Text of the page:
HerStoriaMagazineIssue9_japs.pdf Mar. 2014 - Page 3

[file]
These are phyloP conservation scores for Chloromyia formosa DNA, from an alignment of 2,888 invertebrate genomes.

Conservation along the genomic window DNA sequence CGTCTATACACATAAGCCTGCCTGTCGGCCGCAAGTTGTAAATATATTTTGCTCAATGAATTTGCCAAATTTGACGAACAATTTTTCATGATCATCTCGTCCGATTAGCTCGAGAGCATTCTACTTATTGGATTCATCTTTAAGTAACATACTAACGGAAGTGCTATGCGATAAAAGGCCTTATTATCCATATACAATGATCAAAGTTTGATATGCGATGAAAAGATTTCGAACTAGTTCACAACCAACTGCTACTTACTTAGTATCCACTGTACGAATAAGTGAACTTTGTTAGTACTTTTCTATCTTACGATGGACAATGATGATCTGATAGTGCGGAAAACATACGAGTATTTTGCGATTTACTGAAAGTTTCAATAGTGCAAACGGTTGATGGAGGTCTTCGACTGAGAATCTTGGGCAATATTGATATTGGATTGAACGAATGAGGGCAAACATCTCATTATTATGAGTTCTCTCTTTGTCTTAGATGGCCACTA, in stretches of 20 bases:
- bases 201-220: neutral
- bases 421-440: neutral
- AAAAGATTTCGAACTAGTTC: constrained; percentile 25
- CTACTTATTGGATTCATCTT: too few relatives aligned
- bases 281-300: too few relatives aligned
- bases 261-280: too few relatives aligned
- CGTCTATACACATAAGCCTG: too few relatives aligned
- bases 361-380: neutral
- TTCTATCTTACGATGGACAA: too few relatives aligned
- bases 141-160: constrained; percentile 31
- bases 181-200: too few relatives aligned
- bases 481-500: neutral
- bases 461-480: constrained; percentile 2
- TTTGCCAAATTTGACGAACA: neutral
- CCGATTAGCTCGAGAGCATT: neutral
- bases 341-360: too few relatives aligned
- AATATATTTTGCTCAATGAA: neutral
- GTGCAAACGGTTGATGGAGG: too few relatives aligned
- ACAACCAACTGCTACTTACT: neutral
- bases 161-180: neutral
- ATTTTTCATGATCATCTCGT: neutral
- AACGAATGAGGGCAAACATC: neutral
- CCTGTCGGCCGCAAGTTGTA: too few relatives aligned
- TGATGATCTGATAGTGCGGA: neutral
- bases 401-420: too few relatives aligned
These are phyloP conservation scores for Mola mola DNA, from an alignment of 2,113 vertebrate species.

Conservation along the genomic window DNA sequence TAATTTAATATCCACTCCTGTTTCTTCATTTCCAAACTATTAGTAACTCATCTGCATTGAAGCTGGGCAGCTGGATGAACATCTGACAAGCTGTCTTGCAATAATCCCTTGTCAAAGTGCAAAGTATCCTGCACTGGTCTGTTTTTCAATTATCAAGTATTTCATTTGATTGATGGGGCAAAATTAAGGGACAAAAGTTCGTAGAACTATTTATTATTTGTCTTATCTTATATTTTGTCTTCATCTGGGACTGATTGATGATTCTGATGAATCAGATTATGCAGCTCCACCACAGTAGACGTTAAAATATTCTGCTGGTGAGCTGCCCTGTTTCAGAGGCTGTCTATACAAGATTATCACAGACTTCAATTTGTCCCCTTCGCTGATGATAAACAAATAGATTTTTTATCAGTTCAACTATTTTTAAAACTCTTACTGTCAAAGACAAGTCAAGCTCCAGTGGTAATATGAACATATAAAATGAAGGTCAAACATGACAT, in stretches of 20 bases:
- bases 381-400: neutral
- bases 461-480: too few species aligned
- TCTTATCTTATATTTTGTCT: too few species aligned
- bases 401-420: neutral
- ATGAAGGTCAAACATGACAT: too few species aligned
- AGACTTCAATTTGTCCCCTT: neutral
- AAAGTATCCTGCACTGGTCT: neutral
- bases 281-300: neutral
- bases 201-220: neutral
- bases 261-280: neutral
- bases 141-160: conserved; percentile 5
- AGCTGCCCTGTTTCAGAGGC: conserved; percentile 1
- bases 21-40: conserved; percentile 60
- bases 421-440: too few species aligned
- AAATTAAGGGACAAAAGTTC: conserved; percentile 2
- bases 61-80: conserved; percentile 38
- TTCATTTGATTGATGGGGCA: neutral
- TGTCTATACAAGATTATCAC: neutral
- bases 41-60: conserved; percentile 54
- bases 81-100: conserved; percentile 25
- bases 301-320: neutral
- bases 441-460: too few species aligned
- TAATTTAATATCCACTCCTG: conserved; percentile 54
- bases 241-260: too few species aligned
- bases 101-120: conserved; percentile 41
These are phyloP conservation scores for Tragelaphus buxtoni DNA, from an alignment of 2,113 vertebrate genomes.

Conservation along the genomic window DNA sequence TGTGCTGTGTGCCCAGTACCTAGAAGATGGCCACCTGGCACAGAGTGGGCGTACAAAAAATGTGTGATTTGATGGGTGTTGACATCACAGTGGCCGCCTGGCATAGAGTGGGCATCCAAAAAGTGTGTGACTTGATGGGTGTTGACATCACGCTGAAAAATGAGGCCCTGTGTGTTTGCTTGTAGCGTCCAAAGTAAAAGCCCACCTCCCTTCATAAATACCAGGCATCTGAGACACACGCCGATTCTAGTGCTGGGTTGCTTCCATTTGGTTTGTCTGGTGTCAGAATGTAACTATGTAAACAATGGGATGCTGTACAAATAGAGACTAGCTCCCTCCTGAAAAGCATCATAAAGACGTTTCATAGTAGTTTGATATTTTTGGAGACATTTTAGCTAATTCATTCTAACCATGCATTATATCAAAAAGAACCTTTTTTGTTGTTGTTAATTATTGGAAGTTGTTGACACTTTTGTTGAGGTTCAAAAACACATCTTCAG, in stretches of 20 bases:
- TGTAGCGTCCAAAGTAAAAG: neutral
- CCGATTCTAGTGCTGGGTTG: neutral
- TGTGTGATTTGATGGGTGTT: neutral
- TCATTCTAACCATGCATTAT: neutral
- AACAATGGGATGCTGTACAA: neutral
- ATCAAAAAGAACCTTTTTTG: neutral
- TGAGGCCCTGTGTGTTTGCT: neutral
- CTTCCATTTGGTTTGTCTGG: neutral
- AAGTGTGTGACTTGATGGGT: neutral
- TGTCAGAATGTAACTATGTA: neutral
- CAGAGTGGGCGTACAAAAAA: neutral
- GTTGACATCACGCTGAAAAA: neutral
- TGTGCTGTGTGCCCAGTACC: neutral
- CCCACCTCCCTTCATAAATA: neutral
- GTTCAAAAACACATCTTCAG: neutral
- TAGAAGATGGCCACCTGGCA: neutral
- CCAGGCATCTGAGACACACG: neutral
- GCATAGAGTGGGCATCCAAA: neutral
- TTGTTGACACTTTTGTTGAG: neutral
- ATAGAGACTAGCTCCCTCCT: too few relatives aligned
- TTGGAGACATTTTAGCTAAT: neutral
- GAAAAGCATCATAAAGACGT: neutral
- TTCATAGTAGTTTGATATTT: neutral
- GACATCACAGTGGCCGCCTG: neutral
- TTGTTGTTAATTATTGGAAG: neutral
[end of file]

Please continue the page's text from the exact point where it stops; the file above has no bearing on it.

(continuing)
a few extra handfuls in a tin using the tar as cooking fuel. In the last six months in the camp we worked in the kitchens. This was a privileged position and perhaps, looking back, it was the difference between life and death. We had thin tapioca for breakfast, rice and watery sayor (green vegetable mix) for lunch, and sometimes a piece of swede in the evening. People were dying every day from malnourishment and dysentery. Our periods stopped which had its upside as we no longer had to bother washing out the cotton towels that we used to absorb the flow. We caught snails outside the camp and it was our job in the kitchen to prepare them. When they boiled they turned into a grey viscous substance and when we added some vegetable stock the mixture turned a foul shade of green. We gave this to the women in the sick bay in the hope it would build them up. On average there were three or four deaths per day. On a bad day that could go up to seven. We had no news of the outside world and the way the war was progressing so it was a shock to us when we heard that in August 1945 the Japanese had capitulated. When our Japanese sentries disappeared our first thoughts were of escape. But where could we go? Our former home was miles away and leaving the camp was dangerous because of the hatred of the local people towards the Dutch. The Indonesians started attacking the camps. The British allies and the Ghurkas had arrived by then and Mr and Mrs Kiesling in Java before the War. kids would watch us from behind another outer fence. Every so often we had a chance to trade with them. We would give them a piece of textile we had managed to salvage from our former lives in exchange for an egg. We smuggled it back into camp inside the leg of our baggy knickers. Every time we entered the camp we had to bow three times in deference to the Japanese sentry. We were never discovered. Some women were caught and got punished for similar misdemeanours. Women would be punished at roll call or Tenko. They had their hands tied behind their backs and their arms suspended from a purpose-built beam, lifted up high enough so that their toes just touched the ground. The Japanese guards would scream at them, administering the occasional whiplash. They were left like that for hours in the blistering sun. Sometimes in the evening, to stave off hunger pangs, we would get together in our barrack and fantasise about food. Writing down our favourite recipes on little scraps of paper and exchanging them. Sleep was a good way of avoiding hunger but that was difficult because of the bedbugs. The Japanese gave us a thick tarry substance which was supposed to repel them. My mother saved that though and with a few bits of rice my sister and I managed to smuggle from the kitchen we cooked 18 HerStoria magazine Summer 2011 Transport van 17 March 1944, West Java. Pen drawing by woman in camp. Image: Image Bank WW2 – NIOD-C.W.C.A. Augustijn. www.geheugenvannederland.nl www.herstoria.com